The pathological consequences of structural variants disrupting 3D genome organization can be difficult to elucidate in vivo due to differences in gene dosage sensitivity between mice and humans. This is illustrated by Branchiooculofacial Syndrome (BOFS), a rare congenital disorder caused by hetero-zygous mutations within TFAP2A, a neural crest regulator for which humans, but not mice, are haploinsufficient. We recently described a BOFS patient carrying a heterozygous inversion with one breakpoint located within a Topologically Associa-ting Domain (TAD) containing enhancers essential for TFAP2A expression in human neural crest cells (hNCC).  Using patient-specific hiPSCs, we showed that, although the inversion shuffles the TFAP2A hNCC enhancers with novel genes within the same TAD, this does not result in enhancer adoption or ectopic gains in gene expression. Instead, the inversion disconnects one TFAP2A allele from its cognate enhancers, leading to monoallelic and haploinsufficient TFAP2A expres-sion in patient hNCC. Therefore, our work highlights the power of hiPSCs differentiation to unveil the pathological mechanisms whereby structural variants can cause congenital abnormalities. This work was recently publihsed in Cell Stem Cell. Based on these recent findings, we are now dissecting the regulatory logic govering the compatibility and responsiveness between genes and enhancers, which we believe, includes genetic, epigenetic and structural factors. 


Susceptibility to most human diseases depends on the interactions between genetic, epigenetic and environmental factors. While disease-associated genetic variants frequently occur within enhancers, their potential consequences at these genomic locations remain poorly understood. Multiple re-dundant enhancers often control key regulatory genes, which, at least in invertebrate organisms, can provide transcriptional robustness against en-vironmental stress. We postulate that due to this enhancer redundancy the pathological effects of etiological enhancer variation can only be revealed under environmental stress. Using the neural crest to model congenital disease and teratogen sensi-tivity, we will use a multidisciplinary approach that combines genomics, computational modelling and genetic engineering to systematically evaluate the importance of enhancer redundancy. By considering enhancers as hubs of gene-environ-mental inter-actions, our approach can illuminate a novel and general etiological paradigm for human disease.

1. Laugsch M, Bartusel M, Rehimi R, Alirzayeva H, Karaolidou A, Crispatzu G, Zentis P, Nikolic M, Bleckwehl T, Kolovos P, van Ijcken, W.F.J., Šarić T, Köhler K, Frommolt P, Lachlan K, Baptista J#, Rada-Iglesias, A#. Modelling the pathological long-range regulatory effects of human structural variation with patient-specific hiPSCs. Cell Stem Cell, 2019 May 2;24(5):736-752.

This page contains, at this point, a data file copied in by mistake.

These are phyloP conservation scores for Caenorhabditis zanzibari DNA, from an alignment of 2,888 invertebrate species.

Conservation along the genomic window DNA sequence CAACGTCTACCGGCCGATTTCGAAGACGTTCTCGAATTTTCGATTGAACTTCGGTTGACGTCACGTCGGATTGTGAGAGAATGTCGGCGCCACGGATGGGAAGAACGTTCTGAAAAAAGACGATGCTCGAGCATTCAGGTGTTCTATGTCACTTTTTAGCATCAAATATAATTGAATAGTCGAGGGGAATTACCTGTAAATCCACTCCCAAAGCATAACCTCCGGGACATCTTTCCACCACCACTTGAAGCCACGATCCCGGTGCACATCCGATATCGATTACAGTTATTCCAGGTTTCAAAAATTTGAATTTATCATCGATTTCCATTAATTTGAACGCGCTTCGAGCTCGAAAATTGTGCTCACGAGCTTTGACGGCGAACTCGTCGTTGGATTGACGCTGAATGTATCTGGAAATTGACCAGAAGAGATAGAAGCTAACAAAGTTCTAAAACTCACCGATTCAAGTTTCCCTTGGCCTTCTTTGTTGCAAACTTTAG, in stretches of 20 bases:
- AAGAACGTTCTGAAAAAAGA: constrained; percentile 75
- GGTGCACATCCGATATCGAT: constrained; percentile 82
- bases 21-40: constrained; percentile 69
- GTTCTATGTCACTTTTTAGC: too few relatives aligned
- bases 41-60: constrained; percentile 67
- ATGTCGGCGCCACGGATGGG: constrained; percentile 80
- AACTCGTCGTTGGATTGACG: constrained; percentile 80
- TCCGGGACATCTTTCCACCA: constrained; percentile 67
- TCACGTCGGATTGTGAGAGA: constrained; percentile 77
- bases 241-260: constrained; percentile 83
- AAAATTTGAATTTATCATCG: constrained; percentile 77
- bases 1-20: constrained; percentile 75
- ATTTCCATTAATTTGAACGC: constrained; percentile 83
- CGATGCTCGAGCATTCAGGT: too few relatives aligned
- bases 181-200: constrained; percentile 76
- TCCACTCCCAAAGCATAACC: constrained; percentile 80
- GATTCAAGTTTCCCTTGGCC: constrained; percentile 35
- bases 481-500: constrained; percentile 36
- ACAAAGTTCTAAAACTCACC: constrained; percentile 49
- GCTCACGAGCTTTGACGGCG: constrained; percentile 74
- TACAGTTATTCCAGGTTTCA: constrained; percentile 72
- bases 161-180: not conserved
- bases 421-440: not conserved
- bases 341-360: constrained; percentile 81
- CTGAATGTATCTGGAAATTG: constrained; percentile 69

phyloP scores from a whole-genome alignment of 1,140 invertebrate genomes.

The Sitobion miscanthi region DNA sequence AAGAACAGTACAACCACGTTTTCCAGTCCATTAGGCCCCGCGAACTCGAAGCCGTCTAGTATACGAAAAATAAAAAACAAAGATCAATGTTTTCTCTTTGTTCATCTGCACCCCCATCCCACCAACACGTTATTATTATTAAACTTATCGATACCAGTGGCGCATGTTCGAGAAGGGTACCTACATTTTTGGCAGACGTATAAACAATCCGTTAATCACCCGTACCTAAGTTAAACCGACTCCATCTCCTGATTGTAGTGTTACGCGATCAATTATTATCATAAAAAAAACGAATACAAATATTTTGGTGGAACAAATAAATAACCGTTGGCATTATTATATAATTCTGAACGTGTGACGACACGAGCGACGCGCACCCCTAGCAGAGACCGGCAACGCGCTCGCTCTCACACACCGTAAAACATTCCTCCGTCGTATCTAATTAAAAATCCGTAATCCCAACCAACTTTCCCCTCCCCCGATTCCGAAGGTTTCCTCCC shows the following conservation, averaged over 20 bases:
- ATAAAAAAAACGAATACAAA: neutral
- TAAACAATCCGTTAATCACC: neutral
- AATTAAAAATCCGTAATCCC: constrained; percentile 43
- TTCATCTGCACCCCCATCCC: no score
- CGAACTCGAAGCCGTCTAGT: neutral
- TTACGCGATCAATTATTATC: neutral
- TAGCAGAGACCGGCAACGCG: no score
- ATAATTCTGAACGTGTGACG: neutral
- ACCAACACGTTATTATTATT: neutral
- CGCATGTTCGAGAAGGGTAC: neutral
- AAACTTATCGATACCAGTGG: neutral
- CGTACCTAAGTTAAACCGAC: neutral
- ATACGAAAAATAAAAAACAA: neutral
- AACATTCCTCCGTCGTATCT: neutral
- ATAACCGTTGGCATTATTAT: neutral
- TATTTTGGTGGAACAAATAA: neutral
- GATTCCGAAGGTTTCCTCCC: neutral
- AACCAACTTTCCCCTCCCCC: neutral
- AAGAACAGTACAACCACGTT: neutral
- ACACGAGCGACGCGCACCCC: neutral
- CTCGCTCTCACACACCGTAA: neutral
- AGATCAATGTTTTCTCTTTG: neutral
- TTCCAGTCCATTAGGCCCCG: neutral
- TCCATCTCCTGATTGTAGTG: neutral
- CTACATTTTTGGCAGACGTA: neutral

2. Rada-Iglesias A#, Grosveld FG, Papantonis A#. Forces driving the three-dimensional folding of eu-karyotic genomes. Mol Syst Biol. 2018 Jun 1;14(6):e8214. PMID: 29858282.

3. Rada-Iglesias A#. Is H3K4me1 at enhancers correlative or causative. Nat Genet. 2018 Jan;50(1):4-5. PMID:29273804.

4. Cruz-Molina S, Respuela P, Tebartz C, Kolovos P, Nikolic M, Fueyo R, van Ijcken W.F.J, Grosveld F, Frommolt P, Bazzi H, Rada-Iglesias A#. PRC2 facilitates the regulatory topology required for poised enhancer function during pluripotent stem cell differ-entiation. Cell Stem Cell. 2017 May 4;20(5):689-705. PMID:28285903.

5. Nikolić M, Papantonis A, Rada-Iglesias A#. GARLIC: A Bioinformatic Toolkit for Etiologically Connecting Diseases and Cell Type-Specific Regulatory Maps. Hum Mol Genet. 2017 Feb 15;26(4):742-752. PMID:28007912.


Bleckwehl, T., and Rada-Iglesias, A. (2019). Transcriptional and epigenetic control of germline competence and specification. Curr Opin Cell Biol 61, 1-8.

Frank, S., Ahuja, G., Bartsch, D., Russ, N., Yao, W., Kuo, J.C., Derks, J.P., Akhade, V.S., Kargapolova, Y., Georgomanolis, T., Messling, J.E., Gramm, M., Brant, L., Rehimi, R., Vargas, N.E., Kuroczik, A., Yang, T.P., Sahito, R.G.A., Franzen, J., Hescheler, J., Sachinidis, A., Peifer, M., Rada-Iglesias, A., Kanduri, M., Costa, I.G., Kanduri, C., Papantonis, A., and Kurian, L. (2019). yylncT Defines a Class of Divergently Transcribed lncRNAs and Safeguards the T-mediated Mesodermal Commitment of Human PSCs. Cell Stem Cell 24, 318-27 e8.